Enter Ukrainian-born pianist Marina Lomazov for a dynamic and memorable rendition of Norwegian master Edvard Grieg’s evergreen Piano Concerto in A Minor. She’s a world-renowned keyboard sorceress and one of our state’s true musical treasures, being a revered professor at the University of South Carolina. This one’s a real musical “war horse,” being one of the two or three most popular piano concertos in the repertoire. It combines feelings of cool Nordic melancholy with quaint Norwegian folk-themes, ravishing lyricism, and stunning solo virtuosity. A fairly early work, the young composer brought it to Liszt, the “grand old man” of European romanticism — who proceeded to sight-read through it at first glance before giving it his blessing.
So then, how does one deal with a war horse? By “riding” it with authority and making it your own. And Lomazov did just that, tearing into the work with the
ferocity and intense brilliance typical of the Russian school of pianism that she was trained in. Marina — a tall and willowy lady — demonstrated her commanding stage presence, seeming to crouch over the keyboard like a beautiful bird of prey. The only notable glitch occurred about halfway through the first movement, where she apparently suffered a memory lapse and lost track of her part for a few measures.
Still, she recovered nicely — and one conspicuous mistake does not a bad overall performance make. Butterman and friends supported her with skill and sensitivity every step of the way.
After intermission, the stage belonged to Butterman and company, as they returned to deliver a memorable and rousing performance of Camille Saint-Saens’ amazing “Organ” Symphony, one of the chief sonic splendors of the entire symphonic repertoire. Dedicated to the memory of Liszt, the work is conspicuous for its own approach to that composer’s “thematic transformation” style discussed above — except on a grander scale. After the sad somber introduction, the main theme appears in a fevered, scurrying manner, and attentive ears can pick up on variants of it throughout the entire symphony.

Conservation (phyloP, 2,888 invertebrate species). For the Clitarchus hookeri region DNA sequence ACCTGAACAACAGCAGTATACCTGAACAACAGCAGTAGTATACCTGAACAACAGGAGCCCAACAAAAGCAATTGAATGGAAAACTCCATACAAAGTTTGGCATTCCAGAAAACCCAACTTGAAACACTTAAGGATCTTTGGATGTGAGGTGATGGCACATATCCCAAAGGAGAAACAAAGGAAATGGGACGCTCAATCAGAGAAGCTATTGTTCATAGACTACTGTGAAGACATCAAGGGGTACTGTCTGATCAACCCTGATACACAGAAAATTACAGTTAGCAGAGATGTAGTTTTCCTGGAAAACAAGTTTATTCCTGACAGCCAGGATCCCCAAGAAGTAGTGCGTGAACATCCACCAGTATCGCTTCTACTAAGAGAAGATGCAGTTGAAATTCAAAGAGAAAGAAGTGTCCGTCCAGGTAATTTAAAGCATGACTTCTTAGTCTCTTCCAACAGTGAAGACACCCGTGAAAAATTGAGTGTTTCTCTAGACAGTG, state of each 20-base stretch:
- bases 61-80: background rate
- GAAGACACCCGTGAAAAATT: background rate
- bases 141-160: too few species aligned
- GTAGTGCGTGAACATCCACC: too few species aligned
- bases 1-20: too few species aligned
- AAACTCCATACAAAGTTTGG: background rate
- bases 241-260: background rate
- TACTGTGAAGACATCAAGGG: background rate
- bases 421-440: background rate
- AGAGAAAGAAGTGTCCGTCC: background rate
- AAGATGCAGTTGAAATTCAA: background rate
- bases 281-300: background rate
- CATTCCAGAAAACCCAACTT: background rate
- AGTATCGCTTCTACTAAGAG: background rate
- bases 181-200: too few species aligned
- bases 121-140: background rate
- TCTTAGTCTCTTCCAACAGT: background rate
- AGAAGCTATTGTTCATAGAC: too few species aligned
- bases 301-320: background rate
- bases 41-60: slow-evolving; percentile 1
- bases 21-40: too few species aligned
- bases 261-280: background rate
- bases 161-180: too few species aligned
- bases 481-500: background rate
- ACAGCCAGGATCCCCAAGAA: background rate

Saint-Saens was a model of compositional facility and a highly skilled orchestrator, and these virtues showed in this typically French work, with its sometimes flippant, not-quite-blasé character. It’s a highly challenging piece, for conductor and orchestra alike, and Butterman and his musical minions made the best of it. The music’s aural depth and richness is due in no small part to its rare inclusion of an organ employed here more as a component of the overall orchestral fabric rather than as a solo instrument. Our own Bill Gudger (one of Charleston’s musical treasures) presided at the keyboard, effectively lending the music its rumbling bass-end sonic foundation.
Our new maestro-candidate held this sprawling score together beautifully, again providing the kinds of interpretive touches that made this reading distinctly his own. Again, his steady beat and carefully rendered cuing made him a joy to play for (as several of his players told me after the concert). The orchestra sounded magnificent throughout. The substantial crowd expressed its appreciation with a clamorous standing “O.”
Given this assured and scintillating performance — and the others previously heard in this audition series — the CSO’s search committee faces a truly tough choice.